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Old January 4th, 2017, 03:09 PM   #31

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What you might call "revisionism" can actually be quite academic. The key word here is academy, If your theory or thesis is based on primary sources (a new interpretation) or academic secondary sources, you are fine. I find it quite surprising that in academy, many interesting or even unbelievable things are discussed in university journals.

So refereed journals are extremely important for revising an historical "fact". If one's theory is examined by a group of specialists in a serious university and allowed to be published (That's actually what academy is really for, I think), then you could easily guess that that theory is not really BS.

If you don't follow academic knowledge (That knowledge is quite diverse, you can find many interesting theories), then it's super dangerous to read "revisionist history" thing. That can even go to the ultimate BS of "reptilian race illuminati", "the Flat earth theory" etc. etc.
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Old January 4th, 2017, 03:18 PM   #32

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^ I think there is supposed to be a point to the bit about 'reptilian race illuminati'.
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Old January 4th, 2017, 11:28 PM   #33

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Originally Posted by Tulius View Post
Excellent post!
Thank you!
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Old January 5th, 2017, 07:55 AM   #34

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Originally Posted by The Reality View Post
[Kevinmeath;2674945]You are aware that the hundreds of thousands of Irish men who joined the British military did so as volunteers and conscription was never introduced into Ireland?
"Conscription was never introduced" well That I didn't know but some make it seem like they fought for the British as if they were their own is my point.[/QUOTE]

Many Irishmen considered themselves as British as the Scots, Welsh, New Zealanders, Canadians, South Africans and the two million or so of second or third generation expatriates scattered around the Empire. In 1914 it was quite compatible to be both, after all it was "Home Rule" that was on the table, not Independence.
All the most important Irish Nationalists, John Redmond,William O'Brien, Thomas O’Donnell, and Joseph Devlin supported the British war effort as did the Catholic Church establishment in Ireland until the Pope's condemnation of the war in 1915. Of the estimated 150,000 members of the Irish Volunteers, formed in 1913 to oppose the Ulster Volunteers--24,000 joined British line regiments in 1914 and a further 7,500 joined Irish-based reserve battalions. A further c. 100,000 Irishmen volunteered for British forces during the War at recruiting stations in Ireland itself, including several nationalist MPs and c.70,000 more in mainland Britain.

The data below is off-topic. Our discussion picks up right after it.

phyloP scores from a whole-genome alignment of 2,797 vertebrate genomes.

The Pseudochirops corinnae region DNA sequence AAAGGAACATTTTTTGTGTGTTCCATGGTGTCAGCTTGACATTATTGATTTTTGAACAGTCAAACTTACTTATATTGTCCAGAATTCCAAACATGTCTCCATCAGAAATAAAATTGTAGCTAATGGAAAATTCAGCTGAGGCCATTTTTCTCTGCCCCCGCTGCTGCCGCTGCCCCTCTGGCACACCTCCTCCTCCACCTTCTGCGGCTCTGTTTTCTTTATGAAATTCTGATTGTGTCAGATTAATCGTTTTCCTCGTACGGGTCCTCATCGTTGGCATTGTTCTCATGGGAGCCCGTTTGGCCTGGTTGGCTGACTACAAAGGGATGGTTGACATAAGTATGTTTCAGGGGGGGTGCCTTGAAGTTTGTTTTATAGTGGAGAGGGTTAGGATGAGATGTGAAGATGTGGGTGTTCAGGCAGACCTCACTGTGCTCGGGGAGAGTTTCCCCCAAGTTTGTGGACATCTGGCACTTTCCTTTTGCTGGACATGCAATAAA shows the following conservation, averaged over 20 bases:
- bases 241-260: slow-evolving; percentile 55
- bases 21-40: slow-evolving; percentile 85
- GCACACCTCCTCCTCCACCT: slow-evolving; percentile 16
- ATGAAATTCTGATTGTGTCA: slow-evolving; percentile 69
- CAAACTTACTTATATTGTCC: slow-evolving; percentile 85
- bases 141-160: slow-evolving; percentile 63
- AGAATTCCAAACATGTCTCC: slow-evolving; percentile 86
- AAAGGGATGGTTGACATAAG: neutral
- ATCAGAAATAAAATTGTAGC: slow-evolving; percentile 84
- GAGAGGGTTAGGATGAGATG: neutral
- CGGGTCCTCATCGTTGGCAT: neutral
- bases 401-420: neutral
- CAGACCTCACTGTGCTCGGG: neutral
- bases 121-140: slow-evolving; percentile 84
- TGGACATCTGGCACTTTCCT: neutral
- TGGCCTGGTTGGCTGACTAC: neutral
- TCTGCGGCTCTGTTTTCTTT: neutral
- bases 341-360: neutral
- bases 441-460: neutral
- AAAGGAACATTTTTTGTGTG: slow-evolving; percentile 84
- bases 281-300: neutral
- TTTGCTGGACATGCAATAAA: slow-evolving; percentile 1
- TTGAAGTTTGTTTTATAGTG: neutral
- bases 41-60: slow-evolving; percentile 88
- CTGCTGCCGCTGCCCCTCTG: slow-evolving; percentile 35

Enthusiasm of Irishmen to enlist declined in 1916 when horrendous casualties started to mount with the Irish 10th, 16th and 36th divisions being being all but destroyed. (the 36th drew its recruits from both North and South), however such a slump in recruitment was Empire-wide and solved in mainland Britain by conscription. The stay-at-home nationalists made great capital out of the high number of executions of Irish soldiers after court martial (271)--8% of all executions although Irishmen made up just 3% of soldiers serving. While serving soldiers were outraged by the Easter Rebellion and elements of Irish regiments manned by catholic Irishmen put down the rebellion in the countryside, the subsequent events, trials and executions seem to have alienated serving Irishmen as they did the civilians at home.

Last edited by Ancientgeezer; January 5th, 2017 at 07:57 AM.
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Old January 7th, 2017, 05:35 AM   #35

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Has there been anything that authoritatively revises the history that features in Marrco Polo's Travels.

The peculiar customs of the Chamul people, towards travellers: 'When strangers arrive and desire to have lodgings and accommodation at their houses, it affords them the highest gratification. They give positive orders to their wives, daughters, sisters, and other female relations, to indulge their guests in every wish, whilst they themselves leave their homes, and retire into the city, and the stranger lives in the house with the females as if they were his own wives.' (Book 1, Ch.37).

[The people of Bascia] 'worship idols; are of dark complexion, and of evil disposition; and are skilled in the art of magic, and the invocation of demons, a study to which they continually apply themselves...' (Book 1, Ch.26).